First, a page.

Did you know that there's more than one way to account for your business?
That's right. In 2013, HMRC introduced cash basis as a business accounting method for businesses with a turnover of £150,000 or less (as of 2017), so businesses could choose between cash and accrual (sometimes know as traditional) accounting.
But which one is right for your business?
Here's the information you need for both types of accounting, to help you decide.
Also known as traditional accounting, this is the method most businesses use.
If you use accrual accounting, your income is recorded when you've earned it rather than when you receive the payment, and your expenses are recorded when you incur them rather than when you pay an invoice.
So, if you invoice a client during the 2017-18 tax year but don't receive payment until the 2018-19 tax year, you would still record it as income for 2017-18.
Accrual accounting is a great option for complicated businesses such as those with high levels of stock, but smaller, more simple businesses may benefit from using cash basis accounting.
Cash basis accounting
If you run an unincorporated business with an annual turnover of £150,000 or less, you can account for your business on a cash basis.
This means that rather than accounting for payments when they are invoiced, you'll only account for them when they are paid or received.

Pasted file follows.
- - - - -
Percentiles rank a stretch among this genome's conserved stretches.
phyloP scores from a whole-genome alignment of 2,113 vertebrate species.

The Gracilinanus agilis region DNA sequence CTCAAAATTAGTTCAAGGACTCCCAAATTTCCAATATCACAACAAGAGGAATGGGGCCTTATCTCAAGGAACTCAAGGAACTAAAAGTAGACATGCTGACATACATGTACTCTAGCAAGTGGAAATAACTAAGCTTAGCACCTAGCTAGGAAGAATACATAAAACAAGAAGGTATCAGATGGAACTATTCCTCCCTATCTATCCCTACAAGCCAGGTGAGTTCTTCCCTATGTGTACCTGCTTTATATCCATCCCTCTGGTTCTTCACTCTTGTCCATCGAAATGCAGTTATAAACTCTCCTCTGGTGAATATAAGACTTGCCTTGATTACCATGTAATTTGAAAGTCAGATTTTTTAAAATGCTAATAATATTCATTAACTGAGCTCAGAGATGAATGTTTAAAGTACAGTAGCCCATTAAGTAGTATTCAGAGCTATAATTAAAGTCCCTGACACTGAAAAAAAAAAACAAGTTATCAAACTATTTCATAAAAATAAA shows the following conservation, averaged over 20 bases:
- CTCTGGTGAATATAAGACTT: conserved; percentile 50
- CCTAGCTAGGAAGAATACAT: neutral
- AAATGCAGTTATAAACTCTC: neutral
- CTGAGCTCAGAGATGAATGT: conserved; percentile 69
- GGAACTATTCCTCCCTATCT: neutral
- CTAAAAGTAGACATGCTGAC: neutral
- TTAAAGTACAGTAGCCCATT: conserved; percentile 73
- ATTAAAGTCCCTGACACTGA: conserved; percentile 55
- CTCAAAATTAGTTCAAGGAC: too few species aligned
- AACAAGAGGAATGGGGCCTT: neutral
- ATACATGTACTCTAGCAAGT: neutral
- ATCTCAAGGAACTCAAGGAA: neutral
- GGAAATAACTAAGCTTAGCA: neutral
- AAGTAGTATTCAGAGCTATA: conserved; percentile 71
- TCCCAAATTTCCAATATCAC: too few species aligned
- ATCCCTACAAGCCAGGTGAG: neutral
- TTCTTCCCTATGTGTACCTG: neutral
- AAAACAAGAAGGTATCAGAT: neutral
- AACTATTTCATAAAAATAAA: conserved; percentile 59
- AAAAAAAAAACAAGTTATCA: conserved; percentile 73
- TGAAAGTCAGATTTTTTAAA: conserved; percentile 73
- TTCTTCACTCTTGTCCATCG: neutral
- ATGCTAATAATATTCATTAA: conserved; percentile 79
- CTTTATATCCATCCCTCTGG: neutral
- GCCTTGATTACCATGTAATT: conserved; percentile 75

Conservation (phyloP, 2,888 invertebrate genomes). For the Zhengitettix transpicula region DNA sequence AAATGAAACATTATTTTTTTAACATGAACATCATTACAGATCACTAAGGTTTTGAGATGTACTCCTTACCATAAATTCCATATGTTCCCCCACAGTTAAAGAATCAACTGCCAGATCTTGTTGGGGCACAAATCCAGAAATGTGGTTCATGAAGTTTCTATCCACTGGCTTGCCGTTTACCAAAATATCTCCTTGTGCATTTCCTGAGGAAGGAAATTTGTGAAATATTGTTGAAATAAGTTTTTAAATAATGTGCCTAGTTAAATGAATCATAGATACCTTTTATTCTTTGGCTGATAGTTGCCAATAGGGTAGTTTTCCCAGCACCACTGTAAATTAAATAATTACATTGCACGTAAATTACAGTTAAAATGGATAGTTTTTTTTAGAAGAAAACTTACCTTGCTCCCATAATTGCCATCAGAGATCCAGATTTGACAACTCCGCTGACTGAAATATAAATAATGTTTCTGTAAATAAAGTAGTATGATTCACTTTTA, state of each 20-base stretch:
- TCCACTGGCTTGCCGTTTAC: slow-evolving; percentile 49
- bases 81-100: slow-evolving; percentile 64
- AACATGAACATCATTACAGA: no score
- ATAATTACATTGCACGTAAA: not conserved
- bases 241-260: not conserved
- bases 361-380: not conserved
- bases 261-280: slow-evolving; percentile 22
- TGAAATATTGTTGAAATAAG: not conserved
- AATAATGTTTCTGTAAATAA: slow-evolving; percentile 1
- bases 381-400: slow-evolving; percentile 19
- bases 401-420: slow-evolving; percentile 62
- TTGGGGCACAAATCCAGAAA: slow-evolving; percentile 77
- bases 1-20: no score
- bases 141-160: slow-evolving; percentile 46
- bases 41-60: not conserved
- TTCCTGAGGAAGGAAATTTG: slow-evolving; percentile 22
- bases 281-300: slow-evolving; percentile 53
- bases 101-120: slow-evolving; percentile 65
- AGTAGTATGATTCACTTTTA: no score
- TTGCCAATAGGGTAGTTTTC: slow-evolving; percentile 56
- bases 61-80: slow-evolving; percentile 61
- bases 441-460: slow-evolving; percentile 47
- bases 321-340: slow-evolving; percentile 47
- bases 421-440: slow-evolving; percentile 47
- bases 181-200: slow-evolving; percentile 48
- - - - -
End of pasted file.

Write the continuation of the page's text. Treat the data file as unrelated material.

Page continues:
This means that you only need to declare your income and expenses when the money comes in and out of your business. This is handy for small businesses, as they won't pay tax on income they haven't received yet.
However, there are also disadvantages.
If you're hoping to get finance for your business, cash accounting may show your profit as lower and therefore less likely to receive finance. Banks may also ask to see your accounts using accrual accounting, which will mean more work for you.
If you have already borrowed money to finance your business, you should also be aware that you can only claim up to £500 of interest or bank charges as an expense using cash accounting.
You also won't be able to offset any losses against other taxable income using this method.
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